Of course, Orochimaru wasn’t the only character we know who decided to make a cameo appearance, although the second of them was more of a surprise.
This is where we get another glimpse of the dark side of the shinobi world, in particular, the dark side of Konoha known as ROOT as they try to employ the “mother” who’s name is now revealed to be Nonou. It’s also this point in the chapter that brings me back to what I said earlier about Nonou’s previously mysterious identity in that she too is someone who’s true nature is forever shifting to suit her needs, whatever they may be.
Whether it’s spying on an enemy village as “The Walking Maiden” or caring for children in an orphanage as “Mother”, Nonou has lived her life adapting herself to suit whatever role she was fulfilling at the time. We can’t even be sure if Nonou is her real name and so, just like Kabuto, her identity is somewhat of an enigma.
It’s this ability of Nonou’s to be whatever she needs to be, that serves as the reason behind Danzou’s interest in recruiting her for a long term espionage mission to Iwagakure, knowing that she is the best for the job. However, Nonou isn’t the only person he has his eyes set on, and Kabuto also becomes an almost unwilling victim of a system that demands sacrifice.
Now, I know raising children to be ninja has been a long-running theme in this manga, but for the most part, it has always been portrayed in a far lighter tone. Being a ninja seemed to be a dream many children aspired to follow through their own free will, much like Naruto himself, so the thought of them being forced into that harsh life against their will isn’t something that often came to mind. Yet here in this chapter, the cold, hard reality hits us like a ton of bricks.
Children are forced into a life of grueling servitude against their will, seemingly by necessity, and although the cause sounds noble – the protection of the leaf at any cost – the methods behind that cause are questionable at best.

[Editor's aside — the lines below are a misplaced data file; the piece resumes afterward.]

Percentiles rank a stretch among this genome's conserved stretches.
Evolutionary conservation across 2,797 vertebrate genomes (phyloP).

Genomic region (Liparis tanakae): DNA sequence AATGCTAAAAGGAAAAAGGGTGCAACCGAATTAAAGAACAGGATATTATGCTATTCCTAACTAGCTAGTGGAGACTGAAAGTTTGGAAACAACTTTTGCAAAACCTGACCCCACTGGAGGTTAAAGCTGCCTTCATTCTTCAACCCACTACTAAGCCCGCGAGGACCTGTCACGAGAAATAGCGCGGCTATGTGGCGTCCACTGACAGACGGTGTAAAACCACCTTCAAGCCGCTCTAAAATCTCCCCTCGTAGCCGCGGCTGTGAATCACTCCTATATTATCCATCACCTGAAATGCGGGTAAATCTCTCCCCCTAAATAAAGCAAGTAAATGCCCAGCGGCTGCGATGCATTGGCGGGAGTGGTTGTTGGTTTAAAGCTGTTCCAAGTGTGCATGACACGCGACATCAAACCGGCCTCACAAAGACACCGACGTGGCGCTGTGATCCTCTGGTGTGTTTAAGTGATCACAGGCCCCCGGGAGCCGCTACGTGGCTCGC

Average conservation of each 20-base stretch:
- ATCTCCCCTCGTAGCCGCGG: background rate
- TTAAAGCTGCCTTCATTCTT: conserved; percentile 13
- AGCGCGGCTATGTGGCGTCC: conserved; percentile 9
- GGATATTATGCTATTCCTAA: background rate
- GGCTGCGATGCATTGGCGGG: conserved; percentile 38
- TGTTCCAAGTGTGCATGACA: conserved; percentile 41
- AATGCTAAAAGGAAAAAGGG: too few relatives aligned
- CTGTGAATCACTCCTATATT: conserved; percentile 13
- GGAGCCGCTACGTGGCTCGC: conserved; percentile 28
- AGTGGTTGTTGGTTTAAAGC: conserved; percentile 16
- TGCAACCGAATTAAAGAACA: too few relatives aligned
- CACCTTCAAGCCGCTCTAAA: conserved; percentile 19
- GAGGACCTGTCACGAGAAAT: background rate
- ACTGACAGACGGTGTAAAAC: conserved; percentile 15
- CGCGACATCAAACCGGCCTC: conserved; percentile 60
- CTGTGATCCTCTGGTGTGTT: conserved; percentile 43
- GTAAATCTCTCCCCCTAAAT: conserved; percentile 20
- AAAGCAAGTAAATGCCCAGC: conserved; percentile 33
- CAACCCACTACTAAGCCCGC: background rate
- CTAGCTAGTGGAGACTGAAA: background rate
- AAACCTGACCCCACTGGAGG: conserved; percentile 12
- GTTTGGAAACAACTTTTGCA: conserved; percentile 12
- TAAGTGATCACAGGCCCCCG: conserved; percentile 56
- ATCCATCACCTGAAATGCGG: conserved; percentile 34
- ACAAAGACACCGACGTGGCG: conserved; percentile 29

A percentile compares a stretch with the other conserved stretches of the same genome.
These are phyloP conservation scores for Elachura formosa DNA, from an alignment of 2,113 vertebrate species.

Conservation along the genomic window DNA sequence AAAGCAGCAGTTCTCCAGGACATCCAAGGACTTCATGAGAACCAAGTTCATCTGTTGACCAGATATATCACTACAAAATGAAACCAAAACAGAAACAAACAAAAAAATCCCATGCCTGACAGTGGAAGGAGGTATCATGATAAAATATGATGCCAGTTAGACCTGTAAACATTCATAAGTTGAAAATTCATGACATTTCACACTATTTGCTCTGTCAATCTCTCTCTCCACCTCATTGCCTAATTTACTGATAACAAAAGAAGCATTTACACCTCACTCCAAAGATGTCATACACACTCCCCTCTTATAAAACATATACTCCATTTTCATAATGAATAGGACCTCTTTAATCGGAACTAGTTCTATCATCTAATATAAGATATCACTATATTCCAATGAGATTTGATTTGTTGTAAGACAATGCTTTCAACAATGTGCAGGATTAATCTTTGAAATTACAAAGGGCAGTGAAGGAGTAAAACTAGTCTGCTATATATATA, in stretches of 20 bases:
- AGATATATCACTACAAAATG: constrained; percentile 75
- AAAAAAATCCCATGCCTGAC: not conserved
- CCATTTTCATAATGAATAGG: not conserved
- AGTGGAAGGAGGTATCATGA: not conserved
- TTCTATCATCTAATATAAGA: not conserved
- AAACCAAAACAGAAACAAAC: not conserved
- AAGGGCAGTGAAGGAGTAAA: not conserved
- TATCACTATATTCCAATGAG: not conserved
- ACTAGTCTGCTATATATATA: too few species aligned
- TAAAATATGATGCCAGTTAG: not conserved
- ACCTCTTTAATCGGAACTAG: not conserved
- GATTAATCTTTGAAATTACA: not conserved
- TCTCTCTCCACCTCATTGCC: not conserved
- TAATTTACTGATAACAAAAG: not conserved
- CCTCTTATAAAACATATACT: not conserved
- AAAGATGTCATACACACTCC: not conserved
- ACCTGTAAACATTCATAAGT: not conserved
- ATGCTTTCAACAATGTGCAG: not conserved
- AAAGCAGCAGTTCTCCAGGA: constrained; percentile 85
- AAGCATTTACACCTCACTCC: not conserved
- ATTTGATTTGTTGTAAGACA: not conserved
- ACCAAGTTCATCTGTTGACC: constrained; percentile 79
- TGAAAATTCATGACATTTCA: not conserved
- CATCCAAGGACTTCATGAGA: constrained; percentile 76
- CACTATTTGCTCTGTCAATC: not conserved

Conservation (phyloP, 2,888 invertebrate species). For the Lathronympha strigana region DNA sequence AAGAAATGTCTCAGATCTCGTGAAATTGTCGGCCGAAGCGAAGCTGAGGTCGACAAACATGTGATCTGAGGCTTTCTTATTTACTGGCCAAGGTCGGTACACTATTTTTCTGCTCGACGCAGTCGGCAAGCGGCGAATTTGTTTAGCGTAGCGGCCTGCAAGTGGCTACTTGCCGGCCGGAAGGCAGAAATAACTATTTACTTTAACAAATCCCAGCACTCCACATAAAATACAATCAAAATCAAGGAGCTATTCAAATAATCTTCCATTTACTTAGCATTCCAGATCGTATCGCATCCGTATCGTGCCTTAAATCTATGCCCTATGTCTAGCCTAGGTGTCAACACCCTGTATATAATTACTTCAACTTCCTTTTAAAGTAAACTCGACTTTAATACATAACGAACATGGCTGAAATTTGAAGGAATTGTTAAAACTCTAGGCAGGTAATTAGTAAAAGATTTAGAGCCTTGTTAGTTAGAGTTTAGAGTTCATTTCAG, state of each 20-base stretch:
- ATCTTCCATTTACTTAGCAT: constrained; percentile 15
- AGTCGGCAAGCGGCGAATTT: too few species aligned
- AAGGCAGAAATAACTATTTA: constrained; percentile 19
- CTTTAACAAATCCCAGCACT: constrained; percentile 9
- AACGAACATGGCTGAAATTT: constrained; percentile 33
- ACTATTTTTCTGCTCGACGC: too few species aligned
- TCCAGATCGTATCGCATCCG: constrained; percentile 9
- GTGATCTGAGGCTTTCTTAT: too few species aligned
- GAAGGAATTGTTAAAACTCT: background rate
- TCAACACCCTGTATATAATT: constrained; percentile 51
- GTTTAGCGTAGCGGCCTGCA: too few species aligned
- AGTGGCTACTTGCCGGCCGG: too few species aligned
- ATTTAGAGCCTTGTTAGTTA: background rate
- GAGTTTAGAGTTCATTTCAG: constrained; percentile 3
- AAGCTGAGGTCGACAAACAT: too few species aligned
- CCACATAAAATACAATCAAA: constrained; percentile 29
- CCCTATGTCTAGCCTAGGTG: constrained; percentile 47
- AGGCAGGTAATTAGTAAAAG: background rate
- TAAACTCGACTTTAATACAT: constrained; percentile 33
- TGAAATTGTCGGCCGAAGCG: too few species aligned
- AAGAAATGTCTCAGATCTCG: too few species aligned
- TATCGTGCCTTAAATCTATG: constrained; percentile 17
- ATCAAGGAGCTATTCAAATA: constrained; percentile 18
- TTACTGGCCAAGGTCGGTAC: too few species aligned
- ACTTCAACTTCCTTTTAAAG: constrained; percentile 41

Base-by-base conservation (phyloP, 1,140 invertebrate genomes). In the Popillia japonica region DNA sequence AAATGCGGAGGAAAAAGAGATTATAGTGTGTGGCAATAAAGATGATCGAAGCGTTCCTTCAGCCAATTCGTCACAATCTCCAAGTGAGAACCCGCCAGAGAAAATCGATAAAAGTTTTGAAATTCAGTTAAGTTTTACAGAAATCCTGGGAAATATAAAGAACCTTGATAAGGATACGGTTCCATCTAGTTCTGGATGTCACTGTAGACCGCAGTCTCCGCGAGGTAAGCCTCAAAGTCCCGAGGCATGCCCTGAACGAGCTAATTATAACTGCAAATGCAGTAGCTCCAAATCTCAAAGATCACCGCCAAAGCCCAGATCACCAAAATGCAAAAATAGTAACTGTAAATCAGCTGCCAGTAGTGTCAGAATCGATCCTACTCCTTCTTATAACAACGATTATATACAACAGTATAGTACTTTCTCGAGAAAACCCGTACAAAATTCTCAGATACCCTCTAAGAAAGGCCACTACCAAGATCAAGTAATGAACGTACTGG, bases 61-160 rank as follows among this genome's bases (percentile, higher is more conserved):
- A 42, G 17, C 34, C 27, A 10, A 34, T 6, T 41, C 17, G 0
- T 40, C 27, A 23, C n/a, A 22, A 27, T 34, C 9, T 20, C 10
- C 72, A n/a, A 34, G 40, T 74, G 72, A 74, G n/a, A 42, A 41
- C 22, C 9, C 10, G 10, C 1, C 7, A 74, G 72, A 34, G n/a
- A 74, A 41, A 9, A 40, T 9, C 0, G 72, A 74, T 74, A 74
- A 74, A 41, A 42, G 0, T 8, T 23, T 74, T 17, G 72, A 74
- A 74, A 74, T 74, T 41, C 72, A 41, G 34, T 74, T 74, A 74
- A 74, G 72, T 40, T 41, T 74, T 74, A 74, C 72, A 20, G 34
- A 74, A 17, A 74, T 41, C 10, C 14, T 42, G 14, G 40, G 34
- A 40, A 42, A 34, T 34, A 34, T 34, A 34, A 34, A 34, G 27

Kabuto – realizing that one of the children in his new home will be taken against their will to serve ROOT – decides to nominate himself as a candidate first, probably in an effort to save his peers from a potentially dangerous fate, and so begins his life as a shinobi, where his identity would become even more obscured than it was before.
I will admit this particular detail did shake me up a bit, being the kind of person who doesn’t handle those kinds of themes without some form of deep, inner rage welling up inside. Kisu would call me a tree-hugger for that, but I suppose it is was it is. In any case, it also brings up a few questions to mind that challenge the morally ambiguous mindset ROOT seems to have adopted.
In the end, this new path Kabuto has decided to walk, ultimately leads him to tragedy. In a world where your life is dedicated to becoming someone you aren’t, two people who have no identity unwittingly clash, not knowing whose life they are struggling to take away anymore than they seem to know whose life they are trying to protect. Lines become blurred, allegiances are distorted, and it becomes difficult to distinguish friend from foe. In this moment of blind panic, Kabuto deals a mortal blow to the person he once called “Mother.” It was already too late by the time he realized his mistake and yet, even despite his last vain efforts to gain Nonou’s recognition as she lay dying in front of him, she was unable to grasp who he was.
It makes me wonder if Nonou even knew what her mission was anymore, or whether she became so absorbed in her own lie, that she began to believe that she truly was a ninja of Iwagakure. Either way, her last question “who are you?” is a question I am sure resounded through Kabuto’s heart many times.
“Who am I?”
And that is when, his answer finally appeared.
At least now, hopefully, we’ll get to the good parts where we actually see some history between Orochimaru and Kabuto and how their partnership blossomed. Heaven knows this flashback has been long enough, so at the very least, it should try hard to pay off in the end.
In any case, that’s all from me for now. Here’s the winner for last week’s Bubbliton Contest.
Well done Kantonkage. You deserve this win, because that was a really funny and strangely true entry. Even though I say that, you’d probably still shoot me with a rocket launcher anyway. <_<
Well, here’s this week’s Bubbliton.
See you all in the comments section! ^ ^